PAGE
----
The Air Pollution Problem

Air pollution is an invisible killer. The World Health Organization estimates that seven million premature deaths each year can be linked to air pollution; 7,500 to 52,000 people die in the United States alone every single year because of exposure to small particles within power plant emissions. In fact, according to the new 2018 Environmental Performance Index (EPI), air pollution is the biggest environmental threat to public health.

This report is produced by researchers at Yale and Columbia Universities in collaboration with the World Economic Forum. It ranks 180 countries on 24 performance indicators across 10 issue categories, all of which center around environmental health and ecosystem vitality. At the top of the list is Switzerland, followed by France, Denmark, Malta, and Sweden. At the bottom of the list is India, Bangladesh, Burundi, the Democratic Republic of the Congo, and Nepal.

The United States placed 27th in this list, scoring well with regards to sanitation and air quality but very poorly in deforestation and greenhouse gas emissions.

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The EPI shows that air pollution is the top leading threat to public health. Its purpose isn't to scare the public; it has the potential to truly impact policy.

"As the world community pursues new sustainable development goals, policymakers need to know who is leading and who is lagging on energy and environmental challenges," said Daniel C. Esty, director of the Yale Center for Environmental Law & Policy and the Hillhouse Professor at Yale University, in a press release. "The 2018 EPI confirms that success with regard to sustainable development requires both economic progress that generates the resources to invest in environmental infrastructure, and careful management of industrialization and urbanization that can lead to pollution ... that threatens both public health and ecosystems."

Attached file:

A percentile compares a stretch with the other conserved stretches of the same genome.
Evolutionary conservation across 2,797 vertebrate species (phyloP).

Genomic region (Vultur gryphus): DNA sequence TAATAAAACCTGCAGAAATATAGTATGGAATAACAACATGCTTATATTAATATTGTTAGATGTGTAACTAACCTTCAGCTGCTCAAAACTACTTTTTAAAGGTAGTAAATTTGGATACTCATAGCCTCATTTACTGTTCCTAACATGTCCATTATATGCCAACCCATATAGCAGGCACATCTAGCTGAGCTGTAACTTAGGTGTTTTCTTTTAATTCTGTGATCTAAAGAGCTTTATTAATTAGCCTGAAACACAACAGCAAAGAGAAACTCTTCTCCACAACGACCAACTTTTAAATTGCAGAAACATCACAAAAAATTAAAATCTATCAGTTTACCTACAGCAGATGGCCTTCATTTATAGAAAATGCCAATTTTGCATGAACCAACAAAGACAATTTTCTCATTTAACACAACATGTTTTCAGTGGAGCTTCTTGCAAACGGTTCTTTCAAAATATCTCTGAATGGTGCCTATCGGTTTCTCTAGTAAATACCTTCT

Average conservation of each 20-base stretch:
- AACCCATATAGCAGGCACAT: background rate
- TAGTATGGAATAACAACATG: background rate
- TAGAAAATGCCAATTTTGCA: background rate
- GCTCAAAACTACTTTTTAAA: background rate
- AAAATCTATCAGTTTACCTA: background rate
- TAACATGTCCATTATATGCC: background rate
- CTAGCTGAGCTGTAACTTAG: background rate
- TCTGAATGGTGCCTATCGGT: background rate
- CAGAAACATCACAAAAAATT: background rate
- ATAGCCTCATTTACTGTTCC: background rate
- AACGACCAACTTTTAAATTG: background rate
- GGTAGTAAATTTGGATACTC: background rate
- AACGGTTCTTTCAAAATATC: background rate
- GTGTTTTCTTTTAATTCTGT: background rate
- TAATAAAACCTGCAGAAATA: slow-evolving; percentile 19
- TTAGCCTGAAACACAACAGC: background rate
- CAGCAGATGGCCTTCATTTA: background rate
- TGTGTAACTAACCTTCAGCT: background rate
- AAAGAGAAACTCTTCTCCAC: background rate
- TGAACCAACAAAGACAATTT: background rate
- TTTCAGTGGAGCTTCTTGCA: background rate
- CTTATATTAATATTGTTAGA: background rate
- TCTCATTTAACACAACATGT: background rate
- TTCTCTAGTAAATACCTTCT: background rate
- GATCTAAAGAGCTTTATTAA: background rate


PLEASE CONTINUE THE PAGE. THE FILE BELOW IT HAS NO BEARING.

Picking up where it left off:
Changing the Environment

The 2018 EPI gives an overview of where countries stand in terms of pollution and environmental sustainability. However, it can also reveal trends both within individual countries and on a global scale. The countries which have ranked the lowest are lacking support for a number of sustainability issues, air pollution being among the most dire.

These large-scale studies and reports do a number of things. Besides influencing policy and evaluating the needs and lacking qualities of sustainability efforts, they can also show when efforts have worked. For instance, one recent study showed improvements in air pollution between 1990 and 2012 in the United States. The decline shown was so drastic that it was estimated to have prevented about 180,000 deaths.

While the latest EPI report shows how, on a global scale, air pollution needs to be addressed on a much more serious scale, it can also support efforts to make that change.

Air pollution has been linked directly to early brain development. It can cause severe and frightening health effects in humans and, as the world's population continues to increase, develop and build, it is likely to only get worse if more drastic efforts are not taken. Perhaps this and other reports will give governments the tools to better protect their citizens against this dangerous reality.

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